The opening of the Edgar Allan Poe House at 30 Amity Street was a small milestone in preserving important historical realities of Baltimore City.
This opening also represented a significant achievement by a small number of citizens who realized that cooperative nonprofit action can serve a constructive purpose.
It is interesting to note that the French sociologist Alexis de Tocqueville, in his work "Democracy in America," in the 1830s noted that Americans "are forever forming associations." De Tocqueville made a stop in Baltimore during his American tour in the early 1830s. In that tradition, citizens interested in preserving the local history associated with Poe, and his legacy in America's journalistic world, formed the non-profit, organization Poe Baltimore. This new group was responsible for the reopening of the Poe House on May 24th.
Poe was a pioneer in the creation of the short stories and detective mysteries. He is studied and examined in writing classes throughout the world. His life was certainly nonconformist and significantly strange. Having family connections in Baltimore since childhood, it is no surprise that he was found dead in a Baltimore street in 1849, at the age of 40.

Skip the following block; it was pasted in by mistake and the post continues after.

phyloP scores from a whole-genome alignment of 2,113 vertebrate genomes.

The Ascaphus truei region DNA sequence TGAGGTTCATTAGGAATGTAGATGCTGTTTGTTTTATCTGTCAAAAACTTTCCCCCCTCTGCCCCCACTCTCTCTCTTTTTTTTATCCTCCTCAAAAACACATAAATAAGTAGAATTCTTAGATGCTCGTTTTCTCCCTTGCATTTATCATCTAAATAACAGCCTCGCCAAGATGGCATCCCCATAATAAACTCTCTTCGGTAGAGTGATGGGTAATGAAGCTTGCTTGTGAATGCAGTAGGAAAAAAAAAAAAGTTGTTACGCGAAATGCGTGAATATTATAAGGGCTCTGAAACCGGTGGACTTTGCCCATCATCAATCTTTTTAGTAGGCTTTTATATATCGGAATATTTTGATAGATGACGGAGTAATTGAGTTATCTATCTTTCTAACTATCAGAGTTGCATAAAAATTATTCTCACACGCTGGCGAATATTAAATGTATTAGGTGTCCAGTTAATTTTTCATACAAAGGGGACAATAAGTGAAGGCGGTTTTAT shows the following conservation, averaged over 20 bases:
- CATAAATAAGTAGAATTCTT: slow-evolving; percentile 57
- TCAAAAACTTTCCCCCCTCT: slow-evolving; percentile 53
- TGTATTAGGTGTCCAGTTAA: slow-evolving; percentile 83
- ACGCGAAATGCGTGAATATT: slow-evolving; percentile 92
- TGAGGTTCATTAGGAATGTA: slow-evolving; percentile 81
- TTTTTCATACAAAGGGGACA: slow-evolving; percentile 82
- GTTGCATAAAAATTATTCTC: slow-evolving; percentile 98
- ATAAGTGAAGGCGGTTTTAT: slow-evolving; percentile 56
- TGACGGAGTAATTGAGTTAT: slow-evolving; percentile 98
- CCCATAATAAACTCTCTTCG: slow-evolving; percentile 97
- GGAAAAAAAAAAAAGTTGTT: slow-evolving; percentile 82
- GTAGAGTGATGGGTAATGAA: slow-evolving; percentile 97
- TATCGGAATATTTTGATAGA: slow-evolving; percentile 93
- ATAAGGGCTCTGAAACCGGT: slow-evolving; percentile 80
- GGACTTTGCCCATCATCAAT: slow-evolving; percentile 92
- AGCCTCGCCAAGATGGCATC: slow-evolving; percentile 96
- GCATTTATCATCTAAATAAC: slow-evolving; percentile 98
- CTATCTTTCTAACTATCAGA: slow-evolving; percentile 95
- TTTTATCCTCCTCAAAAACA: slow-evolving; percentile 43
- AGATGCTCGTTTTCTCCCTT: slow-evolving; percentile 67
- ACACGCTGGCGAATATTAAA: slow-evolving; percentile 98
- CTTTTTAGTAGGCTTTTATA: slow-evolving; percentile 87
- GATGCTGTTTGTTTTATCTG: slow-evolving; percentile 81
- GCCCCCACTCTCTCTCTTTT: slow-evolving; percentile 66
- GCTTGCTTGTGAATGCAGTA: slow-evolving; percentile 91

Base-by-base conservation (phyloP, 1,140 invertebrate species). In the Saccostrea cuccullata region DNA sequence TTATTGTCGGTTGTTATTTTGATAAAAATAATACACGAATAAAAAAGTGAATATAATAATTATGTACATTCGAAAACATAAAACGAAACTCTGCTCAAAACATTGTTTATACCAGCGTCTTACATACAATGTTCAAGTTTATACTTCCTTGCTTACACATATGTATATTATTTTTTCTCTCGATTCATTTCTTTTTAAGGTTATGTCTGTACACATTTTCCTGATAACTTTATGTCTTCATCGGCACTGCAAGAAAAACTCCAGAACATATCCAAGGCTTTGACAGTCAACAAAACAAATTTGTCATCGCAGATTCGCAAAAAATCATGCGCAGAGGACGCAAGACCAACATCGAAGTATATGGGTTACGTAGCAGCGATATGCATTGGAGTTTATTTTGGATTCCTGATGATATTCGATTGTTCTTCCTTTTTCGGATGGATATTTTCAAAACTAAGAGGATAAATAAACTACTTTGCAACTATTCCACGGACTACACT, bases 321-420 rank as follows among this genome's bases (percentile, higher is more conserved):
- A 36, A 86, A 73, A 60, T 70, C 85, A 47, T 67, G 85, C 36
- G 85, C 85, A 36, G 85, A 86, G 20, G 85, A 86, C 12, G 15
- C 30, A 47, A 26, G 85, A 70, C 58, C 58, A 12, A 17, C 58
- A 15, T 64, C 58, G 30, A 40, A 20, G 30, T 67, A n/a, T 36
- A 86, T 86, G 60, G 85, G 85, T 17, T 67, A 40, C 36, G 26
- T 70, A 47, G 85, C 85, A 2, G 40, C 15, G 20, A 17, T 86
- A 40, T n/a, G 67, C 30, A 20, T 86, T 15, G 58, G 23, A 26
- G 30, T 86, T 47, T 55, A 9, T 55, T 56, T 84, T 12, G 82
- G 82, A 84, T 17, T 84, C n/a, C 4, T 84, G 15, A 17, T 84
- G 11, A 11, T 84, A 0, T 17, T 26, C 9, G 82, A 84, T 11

After the city of Baltimore did not choose to fund various museums, Poe Baltimore was organized to fund, maintain and interpret the Poe House, and indeed one of Baltimore's most famous citizens. The Poe House offers tourism and educational opportunities. These opportunities are only enhanced by the name of Baltimore's football team, The Ravens. Thank you, Mr. Poe.
Baltimoreans can enhance this legacy by supporting Poe Baltimore.
Fletcher R. Hall, Ruxton-
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